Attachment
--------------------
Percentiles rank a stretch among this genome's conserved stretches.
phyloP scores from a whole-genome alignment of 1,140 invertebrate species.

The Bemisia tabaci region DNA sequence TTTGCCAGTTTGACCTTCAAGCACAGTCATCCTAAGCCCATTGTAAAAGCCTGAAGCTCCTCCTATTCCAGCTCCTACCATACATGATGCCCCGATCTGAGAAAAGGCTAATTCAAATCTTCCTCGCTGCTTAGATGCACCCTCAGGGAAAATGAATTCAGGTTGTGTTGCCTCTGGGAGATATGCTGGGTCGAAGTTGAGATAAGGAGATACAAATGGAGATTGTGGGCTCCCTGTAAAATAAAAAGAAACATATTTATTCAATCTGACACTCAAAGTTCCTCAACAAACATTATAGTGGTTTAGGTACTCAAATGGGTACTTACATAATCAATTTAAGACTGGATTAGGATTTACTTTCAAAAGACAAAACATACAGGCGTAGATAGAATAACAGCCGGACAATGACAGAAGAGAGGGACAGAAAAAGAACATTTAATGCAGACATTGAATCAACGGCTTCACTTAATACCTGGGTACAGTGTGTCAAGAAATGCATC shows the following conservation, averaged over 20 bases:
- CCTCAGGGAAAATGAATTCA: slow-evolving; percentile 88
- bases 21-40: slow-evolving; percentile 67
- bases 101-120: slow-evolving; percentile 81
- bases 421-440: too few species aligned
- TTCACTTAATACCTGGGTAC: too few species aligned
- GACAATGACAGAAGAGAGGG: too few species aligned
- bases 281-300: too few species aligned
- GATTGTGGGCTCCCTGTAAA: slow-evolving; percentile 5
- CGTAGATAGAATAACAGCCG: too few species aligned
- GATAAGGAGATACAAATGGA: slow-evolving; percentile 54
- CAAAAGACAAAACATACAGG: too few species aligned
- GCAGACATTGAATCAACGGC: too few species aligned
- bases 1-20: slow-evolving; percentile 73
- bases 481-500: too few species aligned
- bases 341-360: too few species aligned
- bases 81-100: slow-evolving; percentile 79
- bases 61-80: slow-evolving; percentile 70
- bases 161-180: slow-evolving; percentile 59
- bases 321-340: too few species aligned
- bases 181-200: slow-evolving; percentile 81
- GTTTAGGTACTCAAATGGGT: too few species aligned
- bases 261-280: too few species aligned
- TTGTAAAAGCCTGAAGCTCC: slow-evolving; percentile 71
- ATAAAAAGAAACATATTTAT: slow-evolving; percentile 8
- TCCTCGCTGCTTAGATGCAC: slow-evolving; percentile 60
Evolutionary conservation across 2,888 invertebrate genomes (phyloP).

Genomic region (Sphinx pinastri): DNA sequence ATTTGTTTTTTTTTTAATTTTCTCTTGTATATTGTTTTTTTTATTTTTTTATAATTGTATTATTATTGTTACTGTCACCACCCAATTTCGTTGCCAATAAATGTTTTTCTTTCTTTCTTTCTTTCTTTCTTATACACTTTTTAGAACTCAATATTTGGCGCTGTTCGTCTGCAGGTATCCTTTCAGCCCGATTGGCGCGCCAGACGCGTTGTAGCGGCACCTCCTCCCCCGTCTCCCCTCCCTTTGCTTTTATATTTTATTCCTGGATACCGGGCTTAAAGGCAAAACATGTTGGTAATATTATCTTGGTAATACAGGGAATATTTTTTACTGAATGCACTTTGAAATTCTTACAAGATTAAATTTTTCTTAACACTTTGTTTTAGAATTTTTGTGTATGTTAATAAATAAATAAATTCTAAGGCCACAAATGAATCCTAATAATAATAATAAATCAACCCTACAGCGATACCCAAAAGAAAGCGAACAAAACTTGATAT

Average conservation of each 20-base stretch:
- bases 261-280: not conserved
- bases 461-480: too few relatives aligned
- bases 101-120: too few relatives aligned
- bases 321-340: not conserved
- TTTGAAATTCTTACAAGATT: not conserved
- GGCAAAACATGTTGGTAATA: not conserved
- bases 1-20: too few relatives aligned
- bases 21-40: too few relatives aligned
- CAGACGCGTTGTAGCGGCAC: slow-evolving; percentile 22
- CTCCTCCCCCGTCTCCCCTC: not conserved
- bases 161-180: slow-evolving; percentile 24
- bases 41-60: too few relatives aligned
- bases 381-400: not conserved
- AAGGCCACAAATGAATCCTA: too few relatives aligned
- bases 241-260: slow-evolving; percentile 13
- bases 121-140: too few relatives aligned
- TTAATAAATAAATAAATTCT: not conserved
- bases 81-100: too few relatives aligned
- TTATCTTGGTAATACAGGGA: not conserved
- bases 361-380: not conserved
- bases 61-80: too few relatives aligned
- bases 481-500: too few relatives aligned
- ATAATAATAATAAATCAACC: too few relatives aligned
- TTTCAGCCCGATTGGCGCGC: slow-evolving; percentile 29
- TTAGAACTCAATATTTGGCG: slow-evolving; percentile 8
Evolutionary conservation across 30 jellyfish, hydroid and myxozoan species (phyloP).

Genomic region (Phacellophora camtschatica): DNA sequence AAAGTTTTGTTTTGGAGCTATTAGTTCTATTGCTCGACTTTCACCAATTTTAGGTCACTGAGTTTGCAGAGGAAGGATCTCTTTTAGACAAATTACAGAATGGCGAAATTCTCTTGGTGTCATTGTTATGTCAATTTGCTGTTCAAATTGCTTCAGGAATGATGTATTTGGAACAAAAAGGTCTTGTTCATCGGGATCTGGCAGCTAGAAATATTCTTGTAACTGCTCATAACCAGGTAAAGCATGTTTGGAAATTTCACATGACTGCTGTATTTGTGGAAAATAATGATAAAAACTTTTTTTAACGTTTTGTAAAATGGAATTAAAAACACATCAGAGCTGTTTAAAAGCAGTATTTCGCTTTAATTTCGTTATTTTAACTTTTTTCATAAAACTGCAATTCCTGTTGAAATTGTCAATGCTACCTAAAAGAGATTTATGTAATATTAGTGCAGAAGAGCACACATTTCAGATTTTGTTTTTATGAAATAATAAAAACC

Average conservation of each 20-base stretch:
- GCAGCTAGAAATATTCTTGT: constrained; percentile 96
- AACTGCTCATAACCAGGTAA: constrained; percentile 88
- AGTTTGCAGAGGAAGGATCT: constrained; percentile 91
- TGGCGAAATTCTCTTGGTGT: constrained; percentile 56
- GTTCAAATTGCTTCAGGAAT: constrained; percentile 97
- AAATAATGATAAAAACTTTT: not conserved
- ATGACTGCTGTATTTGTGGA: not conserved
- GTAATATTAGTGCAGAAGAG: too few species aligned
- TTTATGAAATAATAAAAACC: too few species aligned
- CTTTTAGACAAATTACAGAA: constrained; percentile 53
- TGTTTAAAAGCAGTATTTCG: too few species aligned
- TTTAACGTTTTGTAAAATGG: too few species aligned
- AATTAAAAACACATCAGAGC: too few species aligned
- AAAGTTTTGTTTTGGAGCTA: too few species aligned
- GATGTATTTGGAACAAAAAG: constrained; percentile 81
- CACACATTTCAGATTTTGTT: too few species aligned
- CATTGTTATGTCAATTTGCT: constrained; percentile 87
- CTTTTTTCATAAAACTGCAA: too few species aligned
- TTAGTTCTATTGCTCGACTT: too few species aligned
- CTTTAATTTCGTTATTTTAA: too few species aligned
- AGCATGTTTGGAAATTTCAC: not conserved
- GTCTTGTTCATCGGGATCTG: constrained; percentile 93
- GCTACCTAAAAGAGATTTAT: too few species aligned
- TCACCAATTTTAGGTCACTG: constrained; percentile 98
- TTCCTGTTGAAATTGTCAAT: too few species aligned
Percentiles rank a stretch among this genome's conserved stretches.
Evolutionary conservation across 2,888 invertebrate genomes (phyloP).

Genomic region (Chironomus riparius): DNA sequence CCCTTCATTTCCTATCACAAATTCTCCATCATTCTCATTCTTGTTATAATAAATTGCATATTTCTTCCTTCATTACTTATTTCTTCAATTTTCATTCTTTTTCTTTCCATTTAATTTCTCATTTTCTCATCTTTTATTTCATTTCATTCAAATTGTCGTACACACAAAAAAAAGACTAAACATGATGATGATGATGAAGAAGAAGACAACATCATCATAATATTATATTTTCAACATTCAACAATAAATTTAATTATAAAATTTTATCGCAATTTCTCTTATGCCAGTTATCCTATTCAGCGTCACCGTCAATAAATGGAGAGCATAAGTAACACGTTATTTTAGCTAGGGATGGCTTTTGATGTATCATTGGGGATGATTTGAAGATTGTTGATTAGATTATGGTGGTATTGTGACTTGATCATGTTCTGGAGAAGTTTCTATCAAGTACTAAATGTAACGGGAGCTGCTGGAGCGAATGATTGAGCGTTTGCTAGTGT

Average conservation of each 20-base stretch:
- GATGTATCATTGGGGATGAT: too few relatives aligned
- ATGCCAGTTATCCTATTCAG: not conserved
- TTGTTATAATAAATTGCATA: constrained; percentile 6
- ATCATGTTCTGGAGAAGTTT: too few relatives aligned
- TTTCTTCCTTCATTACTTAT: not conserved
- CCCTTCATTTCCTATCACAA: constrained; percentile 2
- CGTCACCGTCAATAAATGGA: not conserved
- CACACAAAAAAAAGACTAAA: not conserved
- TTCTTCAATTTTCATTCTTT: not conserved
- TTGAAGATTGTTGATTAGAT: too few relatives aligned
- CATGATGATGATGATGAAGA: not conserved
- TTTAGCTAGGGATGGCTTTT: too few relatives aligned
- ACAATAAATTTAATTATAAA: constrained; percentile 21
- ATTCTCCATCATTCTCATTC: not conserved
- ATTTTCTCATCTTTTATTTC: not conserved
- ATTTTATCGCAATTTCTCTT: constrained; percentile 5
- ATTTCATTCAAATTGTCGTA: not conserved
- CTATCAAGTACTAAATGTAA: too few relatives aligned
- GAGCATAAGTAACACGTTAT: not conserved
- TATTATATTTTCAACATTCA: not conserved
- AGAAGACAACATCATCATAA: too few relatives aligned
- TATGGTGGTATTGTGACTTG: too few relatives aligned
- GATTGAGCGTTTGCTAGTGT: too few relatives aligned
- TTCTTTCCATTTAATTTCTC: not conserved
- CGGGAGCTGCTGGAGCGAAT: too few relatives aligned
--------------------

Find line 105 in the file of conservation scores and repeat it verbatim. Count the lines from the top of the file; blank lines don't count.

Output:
- ATTTCATTCAAATTGTCGTA: not conserved